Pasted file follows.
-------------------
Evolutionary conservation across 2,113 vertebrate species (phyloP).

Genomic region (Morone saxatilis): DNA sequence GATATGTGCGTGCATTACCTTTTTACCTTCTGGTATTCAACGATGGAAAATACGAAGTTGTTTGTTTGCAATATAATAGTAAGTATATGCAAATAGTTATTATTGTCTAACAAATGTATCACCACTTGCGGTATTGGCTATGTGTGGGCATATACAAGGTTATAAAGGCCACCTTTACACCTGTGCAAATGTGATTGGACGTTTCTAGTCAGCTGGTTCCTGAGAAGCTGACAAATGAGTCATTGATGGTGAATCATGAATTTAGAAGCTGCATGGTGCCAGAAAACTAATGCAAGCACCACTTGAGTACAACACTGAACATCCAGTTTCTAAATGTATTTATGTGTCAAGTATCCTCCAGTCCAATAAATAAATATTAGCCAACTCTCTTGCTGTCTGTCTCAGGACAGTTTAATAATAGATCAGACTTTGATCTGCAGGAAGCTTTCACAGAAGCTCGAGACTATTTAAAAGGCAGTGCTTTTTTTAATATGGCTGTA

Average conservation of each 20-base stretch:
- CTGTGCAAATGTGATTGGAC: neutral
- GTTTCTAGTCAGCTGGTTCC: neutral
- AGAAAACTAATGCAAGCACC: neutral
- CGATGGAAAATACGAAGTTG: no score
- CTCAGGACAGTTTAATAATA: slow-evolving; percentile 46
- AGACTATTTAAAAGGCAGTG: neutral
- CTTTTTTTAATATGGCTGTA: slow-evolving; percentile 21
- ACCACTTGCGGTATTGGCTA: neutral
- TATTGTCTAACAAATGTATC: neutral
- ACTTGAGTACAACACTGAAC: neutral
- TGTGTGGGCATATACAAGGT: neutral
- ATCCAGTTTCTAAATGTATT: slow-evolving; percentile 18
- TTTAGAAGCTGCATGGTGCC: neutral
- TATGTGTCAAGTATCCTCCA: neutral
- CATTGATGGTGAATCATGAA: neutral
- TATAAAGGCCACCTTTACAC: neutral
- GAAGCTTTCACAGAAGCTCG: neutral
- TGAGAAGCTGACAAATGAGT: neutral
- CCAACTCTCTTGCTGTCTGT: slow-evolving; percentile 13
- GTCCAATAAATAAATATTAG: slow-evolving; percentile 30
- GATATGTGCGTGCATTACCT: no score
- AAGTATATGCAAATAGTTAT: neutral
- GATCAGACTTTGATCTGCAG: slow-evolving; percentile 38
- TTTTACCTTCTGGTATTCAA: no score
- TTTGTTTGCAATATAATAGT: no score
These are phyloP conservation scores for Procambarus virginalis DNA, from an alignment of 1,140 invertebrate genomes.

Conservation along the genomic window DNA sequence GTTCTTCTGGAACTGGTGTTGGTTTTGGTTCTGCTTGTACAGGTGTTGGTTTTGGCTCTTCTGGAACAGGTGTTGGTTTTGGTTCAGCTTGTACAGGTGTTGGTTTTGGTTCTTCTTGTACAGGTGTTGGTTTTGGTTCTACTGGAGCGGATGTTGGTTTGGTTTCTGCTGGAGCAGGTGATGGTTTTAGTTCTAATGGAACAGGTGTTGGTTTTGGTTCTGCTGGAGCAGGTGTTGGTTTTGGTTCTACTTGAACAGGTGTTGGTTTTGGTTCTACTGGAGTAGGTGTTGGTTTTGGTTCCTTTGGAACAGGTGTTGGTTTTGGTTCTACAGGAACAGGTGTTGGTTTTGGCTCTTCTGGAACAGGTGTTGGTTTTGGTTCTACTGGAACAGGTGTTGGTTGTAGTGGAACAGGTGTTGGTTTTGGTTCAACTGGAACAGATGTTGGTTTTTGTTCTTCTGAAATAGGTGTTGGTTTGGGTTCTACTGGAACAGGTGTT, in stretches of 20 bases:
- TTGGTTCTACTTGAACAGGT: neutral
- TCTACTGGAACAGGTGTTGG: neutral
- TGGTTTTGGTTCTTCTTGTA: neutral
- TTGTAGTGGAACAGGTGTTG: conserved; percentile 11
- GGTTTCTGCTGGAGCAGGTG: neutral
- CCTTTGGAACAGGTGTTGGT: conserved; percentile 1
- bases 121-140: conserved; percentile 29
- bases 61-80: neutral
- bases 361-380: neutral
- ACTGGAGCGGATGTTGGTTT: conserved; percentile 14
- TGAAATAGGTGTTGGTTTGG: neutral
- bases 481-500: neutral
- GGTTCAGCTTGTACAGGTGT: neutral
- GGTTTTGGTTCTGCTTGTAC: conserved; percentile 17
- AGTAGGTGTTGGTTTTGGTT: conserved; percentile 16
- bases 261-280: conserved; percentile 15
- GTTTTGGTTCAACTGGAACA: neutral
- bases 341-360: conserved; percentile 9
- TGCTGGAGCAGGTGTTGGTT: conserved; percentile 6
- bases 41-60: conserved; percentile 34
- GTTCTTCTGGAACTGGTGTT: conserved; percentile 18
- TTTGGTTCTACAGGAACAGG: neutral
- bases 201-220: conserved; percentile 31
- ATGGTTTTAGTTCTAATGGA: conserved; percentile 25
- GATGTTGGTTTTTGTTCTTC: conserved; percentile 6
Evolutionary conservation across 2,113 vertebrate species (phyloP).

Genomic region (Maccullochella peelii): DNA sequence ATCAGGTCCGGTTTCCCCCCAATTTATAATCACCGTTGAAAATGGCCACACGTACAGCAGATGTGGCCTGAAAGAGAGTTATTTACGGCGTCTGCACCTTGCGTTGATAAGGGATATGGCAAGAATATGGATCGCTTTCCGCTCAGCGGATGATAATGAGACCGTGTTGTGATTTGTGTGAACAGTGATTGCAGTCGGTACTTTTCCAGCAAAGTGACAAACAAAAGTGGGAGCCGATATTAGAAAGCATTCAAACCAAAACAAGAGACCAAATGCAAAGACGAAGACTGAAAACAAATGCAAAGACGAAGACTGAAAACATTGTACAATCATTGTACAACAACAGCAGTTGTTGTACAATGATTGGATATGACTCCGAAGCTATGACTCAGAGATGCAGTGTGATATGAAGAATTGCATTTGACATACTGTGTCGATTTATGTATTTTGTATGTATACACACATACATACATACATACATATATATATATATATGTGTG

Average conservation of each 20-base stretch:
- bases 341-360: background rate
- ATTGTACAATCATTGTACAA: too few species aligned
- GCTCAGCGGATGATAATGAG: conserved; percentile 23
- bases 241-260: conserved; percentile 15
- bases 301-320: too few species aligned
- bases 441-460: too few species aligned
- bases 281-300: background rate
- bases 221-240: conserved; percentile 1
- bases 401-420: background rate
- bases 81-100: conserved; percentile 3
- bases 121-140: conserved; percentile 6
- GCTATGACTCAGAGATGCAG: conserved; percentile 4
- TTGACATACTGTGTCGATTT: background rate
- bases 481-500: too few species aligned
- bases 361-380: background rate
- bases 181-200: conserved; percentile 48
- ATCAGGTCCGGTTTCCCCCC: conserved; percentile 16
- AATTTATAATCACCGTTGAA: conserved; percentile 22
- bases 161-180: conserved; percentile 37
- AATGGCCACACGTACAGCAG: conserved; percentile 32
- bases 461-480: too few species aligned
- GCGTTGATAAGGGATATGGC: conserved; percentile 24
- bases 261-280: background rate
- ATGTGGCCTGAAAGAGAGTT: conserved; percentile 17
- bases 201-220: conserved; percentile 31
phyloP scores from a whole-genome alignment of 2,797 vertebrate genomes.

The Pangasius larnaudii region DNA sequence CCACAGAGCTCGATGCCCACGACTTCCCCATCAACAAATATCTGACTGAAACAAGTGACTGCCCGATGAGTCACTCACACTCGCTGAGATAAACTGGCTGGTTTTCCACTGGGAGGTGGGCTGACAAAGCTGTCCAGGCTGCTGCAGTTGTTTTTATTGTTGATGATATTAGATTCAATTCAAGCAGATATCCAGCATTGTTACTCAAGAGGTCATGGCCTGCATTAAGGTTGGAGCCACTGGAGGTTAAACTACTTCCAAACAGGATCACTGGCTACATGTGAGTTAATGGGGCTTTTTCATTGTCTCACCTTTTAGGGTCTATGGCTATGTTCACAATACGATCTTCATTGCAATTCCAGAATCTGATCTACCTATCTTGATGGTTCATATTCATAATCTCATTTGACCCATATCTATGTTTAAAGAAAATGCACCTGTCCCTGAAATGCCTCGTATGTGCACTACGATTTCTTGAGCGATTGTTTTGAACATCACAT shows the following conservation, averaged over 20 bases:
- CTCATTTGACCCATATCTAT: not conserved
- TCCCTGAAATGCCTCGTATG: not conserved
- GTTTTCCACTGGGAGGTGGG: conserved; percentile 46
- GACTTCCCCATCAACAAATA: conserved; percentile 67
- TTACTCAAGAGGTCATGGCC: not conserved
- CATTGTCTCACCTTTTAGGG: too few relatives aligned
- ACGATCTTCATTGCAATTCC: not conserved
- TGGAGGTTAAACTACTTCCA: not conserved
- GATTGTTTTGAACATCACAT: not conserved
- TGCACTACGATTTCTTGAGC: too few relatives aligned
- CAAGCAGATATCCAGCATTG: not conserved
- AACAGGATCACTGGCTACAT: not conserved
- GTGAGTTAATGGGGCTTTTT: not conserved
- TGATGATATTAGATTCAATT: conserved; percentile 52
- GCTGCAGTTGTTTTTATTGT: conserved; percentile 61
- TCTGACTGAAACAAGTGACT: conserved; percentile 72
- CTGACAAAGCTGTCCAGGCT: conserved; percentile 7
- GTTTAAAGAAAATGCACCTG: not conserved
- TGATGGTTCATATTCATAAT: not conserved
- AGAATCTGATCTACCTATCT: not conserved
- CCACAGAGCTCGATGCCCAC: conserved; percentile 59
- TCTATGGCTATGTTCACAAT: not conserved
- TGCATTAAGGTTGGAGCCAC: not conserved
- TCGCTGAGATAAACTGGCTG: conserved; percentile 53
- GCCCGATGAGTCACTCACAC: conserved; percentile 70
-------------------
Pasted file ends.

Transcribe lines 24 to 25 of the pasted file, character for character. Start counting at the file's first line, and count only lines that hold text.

- GATATGTGCGTGCATTACCT: no score
- AAGTATATGCAAATAGTTAT: neutral